‘I was a bully who pushed and hurried a small child’


When a Huffington Post item about a carefree little girl became a social media sensation – seven million page views and 1.2 million Facebook “likes” – Arianna Huffington had an early inkling of pending counter-revolution to the very business she was in.

Thinkstock
Thinkstock


In The Day I Stopped Saying “Hurry up”, special education teacher Rachel Macy Stafford confessed to having made a vow to stop harrying her six-year-old daughter. She wrote movingly of realising she was depriving her daughter of the right to enjoy her carefree, “stop-and-smell-the-roses” nature because of a needless sense of urgency.

If not at the root of this hurry sickness, then a rigid enforcer of it was her daily clamour of electronic cues: ringtones, notifications and sundry self-imposed agendas effectively keeping her to a timetable, which she realised was scarcely necessary and certainly not more important than her daughter’s time.

“I was a bully who pushed and pressured and hurried a small child who simply wanted to enjoy life. And although the words ‘hurry up’ did little if anything to increase my child’s speed, I said them anyway.”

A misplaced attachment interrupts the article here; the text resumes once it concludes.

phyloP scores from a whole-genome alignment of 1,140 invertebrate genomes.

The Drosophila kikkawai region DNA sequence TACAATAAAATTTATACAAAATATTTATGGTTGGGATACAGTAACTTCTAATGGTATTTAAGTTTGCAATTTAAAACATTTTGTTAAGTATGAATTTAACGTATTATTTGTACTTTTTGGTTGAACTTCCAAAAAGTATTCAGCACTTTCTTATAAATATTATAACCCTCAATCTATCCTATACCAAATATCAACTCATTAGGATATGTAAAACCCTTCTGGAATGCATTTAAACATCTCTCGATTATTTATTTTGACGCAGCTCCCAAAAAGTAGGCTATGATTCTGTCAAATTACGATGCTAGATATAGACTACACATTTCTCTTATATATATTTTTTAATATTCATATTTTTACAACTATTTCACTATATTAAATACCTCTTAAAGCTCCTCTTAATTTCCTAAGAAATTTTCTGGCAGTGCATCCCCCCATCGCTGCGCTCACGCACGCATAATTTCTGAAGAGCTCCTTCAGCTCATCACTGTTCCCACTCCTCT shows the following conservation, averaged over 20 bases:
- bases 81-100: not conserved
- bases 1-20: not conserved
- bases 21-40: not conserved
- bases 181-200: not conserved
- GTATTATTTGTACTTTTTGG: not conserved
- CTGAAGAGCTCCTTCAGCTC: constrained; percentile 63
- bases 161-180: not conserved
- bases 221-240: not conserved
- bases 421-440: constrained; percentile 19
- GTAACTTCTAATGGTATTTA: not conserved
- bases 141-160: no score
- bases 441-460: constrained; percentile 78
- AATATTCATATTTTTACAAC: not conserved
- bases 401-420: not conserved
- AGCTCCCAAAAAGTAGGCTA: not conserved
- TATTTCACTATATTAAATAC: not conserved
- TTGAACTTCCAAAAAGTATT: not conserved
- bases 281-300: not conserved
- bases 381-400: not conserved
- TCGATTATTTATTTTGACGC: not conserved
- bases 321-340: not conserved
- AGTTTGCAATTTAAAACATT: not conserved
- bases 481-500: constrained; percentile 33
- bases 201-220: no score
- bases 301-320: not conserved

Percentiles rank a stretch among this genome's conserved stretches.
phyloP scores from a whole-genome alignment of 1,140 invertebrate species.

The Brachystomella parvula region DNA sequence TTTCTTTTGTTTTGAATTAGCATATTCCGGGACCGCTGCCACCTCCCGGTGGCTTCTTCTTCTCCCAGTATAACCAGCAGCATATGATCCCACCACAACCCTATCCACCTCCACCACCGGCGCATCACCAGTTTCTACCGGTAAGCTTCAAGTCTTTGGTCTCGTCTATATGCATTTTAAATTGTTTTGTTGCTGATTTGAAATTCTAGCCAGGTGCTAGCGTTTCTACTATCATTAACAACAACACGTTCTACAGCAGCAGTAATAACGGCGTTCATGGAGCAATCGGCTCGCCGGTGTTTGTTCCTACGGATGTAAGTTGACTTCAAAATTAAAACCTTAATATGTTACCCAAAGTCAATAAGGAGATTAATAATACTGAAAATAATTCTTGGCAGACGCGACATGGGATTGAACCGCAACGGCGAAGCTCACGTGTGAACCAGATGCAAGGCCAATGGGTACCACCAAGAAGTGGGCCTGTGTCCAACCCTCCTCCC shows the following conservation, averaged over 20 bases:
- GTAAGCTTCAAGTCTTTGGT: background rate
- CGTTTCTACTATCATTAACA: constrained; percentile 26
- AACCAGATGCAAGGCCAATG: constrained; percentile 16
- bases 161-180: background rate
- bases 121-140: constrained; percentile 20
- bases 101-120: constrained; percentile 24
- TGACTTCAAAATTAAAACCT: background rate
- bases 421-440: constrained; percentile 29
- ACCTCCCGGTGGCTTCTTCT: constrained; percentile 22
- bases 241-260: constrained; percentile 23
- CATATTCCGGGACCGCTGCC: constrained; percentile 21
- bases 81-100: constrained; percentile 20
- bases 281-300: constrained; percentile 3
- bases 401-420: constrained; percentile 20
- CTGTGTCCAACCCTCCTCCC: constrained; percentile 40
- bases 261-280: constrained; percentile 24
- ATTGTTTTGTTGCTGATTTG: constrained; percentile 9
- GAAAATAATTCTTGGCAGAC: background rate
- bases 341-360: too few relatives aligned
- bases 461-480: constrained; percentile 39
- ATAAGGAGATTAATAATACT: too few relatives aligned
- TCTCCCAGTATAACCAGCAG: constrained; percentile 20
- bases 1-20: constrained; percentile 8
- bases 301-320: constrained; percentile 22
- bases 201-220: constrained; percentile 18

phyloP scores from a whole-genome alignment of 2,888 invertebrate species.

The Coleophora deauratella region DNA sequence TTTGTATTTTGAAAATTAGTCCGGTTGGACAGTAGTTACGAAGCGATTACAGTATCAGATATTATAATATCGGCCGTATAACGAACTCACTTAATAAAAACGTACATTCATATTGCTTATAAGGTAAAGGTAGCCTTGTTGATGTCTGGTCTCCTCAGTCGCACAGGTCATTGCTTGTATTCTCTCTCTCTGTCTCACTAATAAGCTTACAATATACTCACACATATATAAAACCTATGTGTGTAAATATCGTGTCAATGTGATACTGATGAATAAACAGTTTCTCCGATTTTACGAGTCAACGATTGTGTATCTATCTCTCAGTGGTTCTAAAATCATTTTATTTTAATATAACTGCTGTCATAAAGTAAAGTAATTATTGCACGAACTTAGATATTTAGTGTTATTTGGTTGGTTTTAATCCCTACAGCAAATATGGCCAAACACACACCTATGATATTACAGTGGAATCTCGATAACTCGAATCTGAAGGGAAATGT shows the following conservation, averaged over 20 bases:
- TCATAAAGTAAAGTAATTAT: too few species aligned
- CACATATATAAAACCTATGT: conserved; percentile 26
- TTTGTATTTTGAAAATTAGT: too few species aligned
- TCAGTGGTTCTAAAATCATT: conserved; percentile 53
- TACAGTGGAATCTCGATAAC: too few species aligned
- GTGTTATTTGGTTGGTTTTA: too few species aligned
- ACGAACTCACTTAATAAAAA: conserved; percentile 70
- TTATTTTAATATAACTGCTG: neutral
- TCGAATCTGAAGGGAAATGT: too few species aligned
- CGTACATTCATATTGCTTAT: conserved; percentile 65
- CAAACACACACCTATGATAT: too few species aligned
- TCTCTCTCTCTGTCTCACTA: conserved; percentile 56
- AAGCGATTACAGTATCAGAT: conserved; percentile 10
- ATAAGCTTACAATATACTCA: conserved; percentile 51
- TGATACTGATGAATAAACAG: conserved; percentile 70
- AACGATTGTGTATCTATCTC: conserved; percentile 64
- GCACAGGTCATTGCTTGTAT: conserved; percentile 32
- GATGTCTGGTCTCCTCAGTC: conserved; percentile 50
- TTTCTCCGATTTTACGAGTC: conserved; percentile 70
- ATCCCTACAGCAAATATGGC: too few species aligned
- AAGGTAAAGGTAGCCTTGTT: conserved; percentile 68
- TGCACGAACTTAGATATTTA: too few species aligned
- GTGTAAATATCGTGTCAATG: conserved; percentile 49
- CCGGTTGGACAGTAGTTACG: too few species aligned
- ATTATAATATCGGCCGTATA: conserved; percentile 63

The hurrying stopped the day she heard her elder daughter upbraid the little one for being slow in exactly the language her mother used. Horrified, from then on Macy Stafford rationed the electronic reminders and worked to eradicate needless hurry.

Huffington says the piece struck a chord, partly because of what children can teach us about living in the present and because of the joy that can be missed by following pressured agendas.

Huffington’s surprising animal role model is the antelope. It only makes haste when there is really something to worry about, like a stalking leopard. Unlike humans, an antelope never hurries just for the sake of it.